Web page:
http://www.youtube.com/watch?v=8kOFGI0p6SM&feature=player_embedded

Compass Bank moving up locally compassbankonlinenow.net compass bank online

The Gazette (Colorado Springs, CO) June 13, 2010 | WAYNE HEILMAN Compass Bank was a small player in the Colorado Springs banking industry until last August, when it acquired the failed Guaranty Bank in Austin, Texas, the primary lender to locally based homebuilding and development giant Classic Cos.

The Birmingham, Ala.-based Compass Bank ranks among the nation’s 15 largest banks with $46.5?billion in deposits, but very little of that is kept in its two Colorado Springs branches – just $8.7′million as of June 30 of last year, the latest information available.

After acquiring the failed savings and loan from the Federal Deposit Insurance Corp., Compass took over about $110 million in credit lines Guaranty extended to Classic over the previous two years.

Compass is owned by Banco Bilbao Vizcaya Argentaria, a Spanish bank that is the world’s seventh-largest financial institution with $785 billion in assets and 7,787 branches in 32 countries. BBVA Compass Bank is headed by Manuel “Manolo? S?chez, who joined BBVA in 1990 and came to the United States in 1999 after he was named director and senior vice president of global corporate banking for its New York bank. He went to BBVA’s Mexico City bank in 2002 as chief risk officer before returning to the U.S. three years later to head the newly acquired Laredo National Bank. He become president and CEO of Compass in 2008.

S?chez was in Colorado Springs last month to host an economic address and luncheon for local bank customers and business leaders at the Cheyenne Mountain Resort. He discussed the bank’s local expansion plans and other subjects in an interview.

Question: What are BBVA’s plans to expand in the Colorado Springs area?

Answer: This is a market we have liked for a while. This county is high on our radar because of its demographics and its diversified work force, resilient economy and military presence. We see this as an interesting community.

While we have only two branches, we have a strong team and we funded more than $100 million in loans last year out of the $9.2 billion we made nationally. We did our part of help the economy grow.

Colorado is an environment we like and we hope there will opportunities here to grow.

We have individuals who are looking at making a case for expansion in this state. We held our national sales conference in Colorado Springs three years ago with 400 bankers from Florida to Arizona. We have a very strong local customer base and would like to have more branches here; it is just a matter of what is the best strategy for expansion.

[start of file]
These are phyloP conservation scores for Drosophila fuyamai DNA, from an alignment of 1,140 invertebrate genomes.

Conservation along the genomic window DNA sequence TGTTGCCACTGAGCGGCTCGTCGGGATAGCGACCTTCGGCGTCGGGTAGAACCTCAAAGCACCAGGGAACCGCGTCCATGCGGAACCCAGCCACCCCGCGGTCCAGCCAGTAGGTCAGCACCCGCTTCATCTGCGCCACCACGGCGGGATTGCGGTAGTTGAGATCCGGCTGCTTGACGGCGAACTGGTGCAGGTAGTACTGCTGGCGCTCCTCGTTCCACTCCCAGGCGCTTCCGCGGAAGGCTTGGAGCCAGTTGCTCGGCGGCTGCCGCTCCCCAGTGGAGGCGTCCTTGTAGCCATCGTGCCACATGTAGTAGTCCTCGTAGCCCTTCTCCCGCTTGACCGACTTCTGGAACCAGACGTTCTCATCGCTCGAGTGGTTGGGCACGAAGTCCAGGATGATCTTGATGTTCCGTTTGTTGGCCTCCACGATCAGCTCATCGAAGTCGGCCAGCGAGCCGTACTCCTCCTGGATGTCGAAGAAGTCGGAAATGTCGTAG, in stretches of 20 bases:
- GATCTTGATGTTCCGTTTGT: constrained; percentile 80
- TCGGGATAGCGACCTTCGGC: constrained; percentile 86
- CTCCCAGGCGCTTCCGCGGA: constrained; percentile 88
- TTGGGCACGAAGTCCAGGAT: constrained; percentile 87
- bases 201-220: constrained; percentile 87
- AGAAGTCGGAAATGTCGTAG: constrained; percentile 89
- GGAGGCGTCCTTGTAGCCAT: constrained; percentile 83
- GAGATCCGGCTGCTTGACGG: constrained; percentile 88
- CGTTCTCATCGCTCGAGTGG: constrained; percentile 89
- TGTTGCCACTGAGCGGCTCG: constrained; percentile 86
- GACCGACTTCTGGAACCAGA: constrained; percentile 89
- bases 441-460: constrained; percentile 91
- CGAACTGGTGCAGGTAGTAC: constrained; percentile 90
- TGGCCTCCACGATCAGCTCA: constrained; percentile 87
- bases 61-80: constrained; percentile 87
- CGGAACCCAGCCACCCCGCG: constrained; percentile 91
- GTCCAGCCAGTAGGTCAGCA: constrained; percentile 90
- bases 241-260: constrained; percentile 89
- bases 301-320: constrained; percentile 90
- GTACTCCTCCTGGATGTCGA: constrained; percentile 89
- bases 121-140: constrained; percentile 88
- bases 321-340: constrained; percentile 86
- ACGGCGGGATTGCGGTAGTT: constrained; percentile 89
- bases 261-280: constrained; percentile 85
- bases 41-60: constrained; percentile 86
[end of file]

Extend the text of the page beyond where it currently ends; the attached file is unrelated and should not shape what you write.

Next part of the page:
Q: Has your parent company in Spain felt any fallout from the financial crisis in Europe?

A: Our European ownership has brought us strength and stability. We are one of only two banks of our size in the world that didn’t take money from any government. Our bank is rated AA by the rating agencies and is a well-diversified institution – Spain makes up only one-third of our bottom line. We are not dependent on one part of the world economically.

We see all of the headlines about Spain, but its debt is still rated AAA by two of the three rating agencies. Spain’s debt is 50 percent of its gross domestic product, while the U.S. debt is 80 percent of its gross economic product.

There are many strong fundamentals about the Spanish economy, which boomed in recent years for the same reason Florida did – the migration of retirees – and it will take longer to recover as a result.

We are a U.S. bank under U.S. regulation; we don’t do business with our Spanish bank.

Q: What is the bank’s long-term growth strategy?

A: We want to become a household name in banking. We have invested $13 billion in six acquisitions in the past five years.

We deliver a business model that is customer-centric because we want to be the best universal bank for our clients as we are competing with the largest banks in the country. We are the fourth- largest bank in Texas, the fifth-largest bank in Arizona and the third-largest bank in Alabama. We operate in 90 metropolitan areas with 1,500 competitors in those markets. website compass bank online

Q: What is your opinion of the financial reform legislation now being debated in Congress? (The Senate and House have approved versions, and a compromise must still be hammered out in a conference committee.) A: It is still a work in progress. We are in favor of legislation that protects consumers from unfair practices, promotes long-term economic growth because the financial system helps the economy run, keeps the financial system safe and regulation that promotes healthy business growth.

We didn’t raise our credit card interest rates ahead of the effective date of the Credit Card Act as to not defeat the purpose of the new law. We instead launched our “clear points? card – you get what you see in plain vanilla credit card. We also are trying to be clear about overdraft fees – customers have to opt in if you want the bank to pay your check when you don’t have enough funds in the account.

Q: Are you concerned the European debt crisis will spread to the U.S. and the rest of the world?

A: We believe the U.S. economy will come out of the recession on stronger footing. These (latest problems) are hiccups. Europe has lagged behind the rest of the world in implementing structural reforms, but that is harder to do with 25 countries involved.

Consumer confidence is growing. There was a breakdown in trust when Lehman Brothers went bankrupt; when something like that comes into the financial markets, you see overreaction like this. The $1 trillion European bailout fund for Greece should put investors more at ease.

Questions and answers have been edited for brevity and clarity.” Contact the writer at 636-0234.

WAYNE HEILMAN